Big Tech Weasels Out Of Child Labor Scandal

In a case involving allegations of supporting the exploitation of children in the mining of cobalt in the Democratic Republic of the Congo (DRC), a U.S. judge exonerated the largest tech corporations in the U.S.

Reports show that allegations were made in court filings accusing Alphabet Inc., Apple, Microsoft, Dell, and Tesla of intentionally profiting from and helping to facilitate the inhumane and cruel use of children in the DRC to extract cobalt. U.S. Court of Appeals in DC ruled 3-0 that the businesses couldn’t be sued because their dealings with DRC suppliers were typical buyer-seller transactions, the court said.

According to the ruling, labor trafficking is perpetuated by a wide range of players, including labor brokers, cobalt suppliers, cobalt users, and the government of the DRC. The individuals directly responsible for the illegal labor practices were not present in the court. Therefore, a court order prohibiting the tech companies from engaging in forced child labor would not hold them accountable.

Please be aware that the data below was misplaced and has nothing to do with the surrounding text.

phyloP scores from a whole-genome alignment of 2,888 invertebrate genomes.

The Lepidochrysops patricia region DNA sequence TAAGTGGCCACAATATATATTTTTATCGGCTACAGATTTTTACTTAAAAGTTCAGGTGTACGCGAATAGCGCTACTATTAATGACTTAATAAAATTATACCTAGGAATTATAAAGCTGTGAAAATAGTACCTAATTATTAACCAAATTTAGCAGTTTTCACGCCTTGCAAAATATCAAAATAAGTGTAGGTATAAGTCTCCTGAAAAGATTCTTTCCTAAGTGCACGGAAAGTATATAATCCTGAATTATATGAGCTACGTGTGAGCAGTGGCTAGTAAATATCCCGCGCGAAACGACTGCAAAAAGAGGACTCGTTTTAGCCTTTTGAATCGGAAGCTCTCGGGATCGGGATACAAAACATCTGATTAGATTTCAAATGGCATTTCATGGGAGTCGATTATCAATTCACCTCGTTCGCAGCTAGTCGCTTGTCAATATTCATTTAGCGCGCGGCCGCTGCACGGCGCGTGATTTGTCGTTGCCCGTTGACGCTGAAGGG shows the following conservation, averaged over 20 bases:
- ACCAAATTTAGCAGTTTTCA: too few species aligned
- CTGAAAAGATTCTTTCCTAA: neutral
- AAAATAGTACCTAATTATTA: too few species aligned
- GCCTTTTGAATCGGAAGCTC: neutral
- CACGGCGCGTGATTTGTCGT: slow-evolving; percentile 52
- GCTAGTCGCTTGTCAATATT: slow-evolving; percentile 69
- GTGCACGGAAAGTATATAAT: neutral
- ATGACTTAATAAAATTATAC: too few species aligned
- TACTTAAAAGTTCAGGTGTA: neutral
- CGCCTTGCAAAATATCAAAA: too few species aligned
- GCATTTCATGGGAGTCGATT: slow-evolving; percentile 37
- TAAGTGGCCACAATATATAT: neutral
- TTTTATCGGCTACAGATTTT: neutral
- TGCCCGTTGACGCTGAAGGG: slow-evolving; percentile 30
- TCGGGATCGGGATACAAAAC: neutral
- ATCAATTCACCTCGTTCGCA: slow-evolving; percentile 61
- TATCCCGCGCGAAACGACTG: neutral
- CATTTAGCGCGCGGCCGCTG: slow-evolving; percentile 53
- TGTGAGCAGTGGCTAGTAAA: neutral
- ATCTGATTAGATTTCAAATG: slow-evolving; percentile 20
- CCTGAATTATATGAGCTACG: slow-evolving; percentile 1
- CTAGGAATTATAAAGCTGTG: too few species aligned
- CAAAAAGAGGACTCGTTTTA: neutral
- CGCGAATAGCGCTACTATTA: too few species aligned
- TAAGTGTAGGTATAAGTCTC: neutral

In December 2022, sixteen plaintiffs, including four ex-miners and the legal guardians of minors killed or severely injured while working as miners for cobalt in the DRC, filed the lawsuit.

The mining of cobalt,  a vital ingredient in lithium-ion batteries, is known to cause harmful contamination that has devastating effects on human health and the environment.  Toxic cobalt dust causes asthma, skin hypersensitivity, impaired lung function, and respiratory problems in workers, including children and women. Severe skin and lung illnesses might develop with prolonged contact.

The case asserts that the defendants have known about human rights violations for a considerable amount of time, and that they have known about the cruel and brutal use of young children in the mines and have benefited from it or helped to facilitate it.

Over 70% of the globe’s cobalt deposits are located in the DRC.

The head of Rights and Accountability in Development, Anneke Van Woudenberg, told a media outlet that cobalt is an essential mineral. As we move toward net-zero energy consumption, the demand for cobalt, which is used in the battery cells of electric cars and electronic devices, is on the rise.